With this method, you aren’t interviewing your character. You are your character. It involves a bit of role playing and—to be honest—can be quite uncomfortable if you’re on the self-conscious side.

But it is a worthwhile method despite that. I learned a few things about the character I mentioned above when I spent a little time in his shoes.

Bonus Tip
Try a character journal entry first. You’ll be writing as the character anyway. Try on some of his or her mannerisms while you’re writing.


I don’t do all of these steps with every story and I don’t do them in the same order every time. The beauty of this process is that it can be tailored to any story. If I don’t need to go through a step, I don’t. If I need to repeat a step, I can.

It’s also organic in the sense that all the parts work together. If a character reveals something that changes the plot, it’s easy enough to go back and make those changes in the plot steps.

Your Assignment

Work on the “personal” section of the character interview.

Did you meet with your lead character last week? Were there any surprises? Did he or she hedge on some answers or refuse to answer altogether? Take a little time this week to probe those areas more deeply. See if you can uncover the reason for the reticence.

Other Resources

Well Rounded Character Worksheet Part 3 Getting Personal (click to download)

4 Tips for Getting To Know Your Characters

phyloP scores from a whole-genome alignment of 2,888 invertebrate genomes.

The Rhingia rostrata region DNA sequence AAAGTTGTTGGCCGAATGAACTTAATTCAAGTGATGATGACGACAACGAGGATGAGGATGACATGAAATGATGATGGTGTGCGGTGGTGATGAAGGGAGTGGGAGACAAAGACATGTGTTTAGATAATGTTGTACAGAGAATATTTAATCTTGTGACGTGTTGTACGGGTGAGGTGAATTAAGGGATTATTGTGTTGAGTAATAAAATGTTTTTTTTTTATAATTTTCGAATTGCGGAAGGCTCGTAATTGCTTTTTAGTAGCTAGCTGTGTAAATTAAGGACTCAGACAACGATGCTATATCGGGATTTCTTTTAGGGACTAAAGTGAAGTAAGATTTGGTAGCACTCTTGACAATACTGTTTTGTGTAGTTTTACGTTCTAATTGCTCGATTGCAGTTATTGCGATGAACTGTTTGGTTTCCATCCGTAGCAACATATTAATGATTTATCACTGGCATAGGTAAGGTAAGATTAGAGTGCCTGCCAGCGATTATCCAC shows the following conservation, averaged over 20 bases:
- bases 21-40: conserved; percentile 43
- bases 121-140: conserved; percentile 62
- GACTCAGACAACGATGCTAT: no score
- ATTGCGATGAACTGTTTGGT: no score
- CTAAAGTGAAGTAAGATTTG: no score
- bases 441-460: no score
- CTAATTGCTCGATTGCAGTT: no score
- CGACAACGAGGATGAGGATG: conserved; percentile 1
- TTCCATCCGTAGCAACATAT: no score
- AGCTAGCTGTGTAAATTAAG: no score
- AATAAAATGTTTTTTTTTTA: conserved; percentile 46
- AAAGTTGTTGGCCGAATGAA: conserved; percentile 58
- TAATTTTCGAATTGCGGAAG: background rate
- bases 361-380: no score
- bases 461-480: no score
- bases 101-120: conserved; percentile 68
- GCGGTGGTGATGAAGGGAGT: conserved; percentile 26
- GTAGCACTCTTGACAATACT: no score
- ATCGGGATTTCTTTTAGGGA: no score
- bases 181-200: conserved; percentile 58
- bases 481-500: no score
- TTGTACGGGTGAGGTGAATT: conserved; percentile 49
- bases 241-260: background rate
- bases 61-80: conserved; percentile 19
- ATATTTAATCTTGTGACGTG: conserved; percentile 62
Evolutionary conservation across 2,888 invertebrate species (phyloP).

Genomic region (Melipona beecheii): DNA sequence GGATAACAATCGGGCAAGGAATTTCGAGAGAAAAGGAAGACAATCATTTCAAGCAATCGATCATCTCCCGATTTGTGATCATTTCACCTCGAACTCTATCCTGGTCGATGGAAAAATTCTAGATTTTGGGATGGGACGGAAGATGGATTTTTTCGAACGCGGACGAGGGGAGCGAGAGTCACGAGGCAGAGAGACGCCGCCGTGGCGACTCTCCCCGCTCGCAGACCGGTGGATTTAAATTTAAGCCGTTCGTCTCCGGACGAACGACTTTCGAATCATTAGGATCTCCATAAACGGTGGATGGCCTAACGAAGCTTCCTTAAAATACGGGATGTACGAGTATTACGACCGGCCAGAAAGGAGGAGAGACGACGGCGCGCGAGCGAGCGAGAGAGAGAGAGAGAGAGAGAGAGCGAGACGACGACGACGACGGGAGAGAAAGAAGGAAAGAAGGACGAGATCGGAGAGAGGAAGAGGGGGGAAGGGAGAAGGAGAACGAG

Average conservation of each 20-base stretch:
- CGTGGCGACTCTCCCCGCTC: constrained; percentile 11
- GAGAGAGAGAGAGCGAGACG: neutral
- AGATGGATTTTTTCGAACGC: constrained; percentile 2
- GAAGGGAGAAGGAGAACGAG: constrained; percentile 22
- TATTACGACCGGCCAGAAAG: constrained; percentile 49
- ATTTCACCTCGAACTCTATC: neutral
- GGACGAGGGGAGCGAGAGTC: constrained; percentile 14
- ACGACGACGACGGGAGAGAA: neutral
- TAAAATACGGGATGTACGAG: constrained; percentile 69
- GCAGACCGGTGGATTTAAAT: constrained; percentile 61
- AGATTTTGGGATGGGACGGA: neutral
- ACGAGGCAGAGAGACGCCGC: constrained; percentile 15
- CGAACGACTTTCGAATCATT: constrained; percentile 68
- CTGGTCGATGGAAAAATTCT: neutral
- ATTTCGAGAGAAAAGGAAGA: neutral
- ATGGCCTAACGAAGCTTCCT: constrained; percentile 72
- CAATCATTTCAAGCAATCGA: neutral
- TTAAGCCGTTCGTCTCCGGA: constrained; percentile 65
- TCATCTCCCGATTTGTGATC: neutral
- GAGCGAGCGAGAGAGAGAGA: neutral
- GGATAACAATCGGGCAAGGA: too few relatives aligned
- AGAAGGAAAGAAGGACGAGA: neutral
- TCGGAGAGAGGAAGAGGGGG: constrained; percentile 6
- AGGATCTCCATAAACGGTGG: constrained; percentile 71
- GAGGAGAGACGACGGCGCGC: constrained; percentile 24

Why Your Characters Should Have Flaws

Well-Rounded Characters – Getting Friendly

2015-05-06 FriendsIn the last post on developing character, we talked about getting acquainted with new characters, particularly your lead characters. I likened that process to your first impressions and first conversations with new friends. (If you missed that post, you can read it here.)

But writing believable characters is more complicated than making new friends and while you do go through all the same stages, you need to be more than just casual friends with your most important characters.

In other words, once you’ve become acquainted, then you need to get friendly.

Getting Friendly

In the getting acquainted phase of the process, I mentioned a few things you’d be likely to learn from a casual acquaintance. Their name and maybe an occupation or interest, for example.

In a face to face meeting, you’d also make observations on such things as height, weight, hair and eye color, and so on. You’d see some mannerisms and speech patterns. You’d begin to form an opinion on what type of person you were talking to.

Obviously, that’s not as easy with a fictional character as it is with a real person. Especially in the realm of physical traits, mannerisms, and speech patterns. You can’t just walk up to a new fictional character and observe those things.

But there are ways to get to know your characters better and to get friendly with them.

Building Relationship

When you’re meeting new people and making new friends, the process is all about building relationship. You find common interests and focus on them at first. Say you and your new friend both like baseball. That’s what you talk about. You learn how deep the other person’s interest is, how much trivia they know, and how often they go to games. You might even go to a game together.

Do the same thing with your character. Every one of your characters will have something in common with you. It’s almost automatic. Find those things and focus on them at this stage of character development.

Here are a few tools and methods to get you started.

Tools: Character Interview
Remember that character interview I mentioned in the previous post? The one you can download for free here? It has a section for this part of the character development process.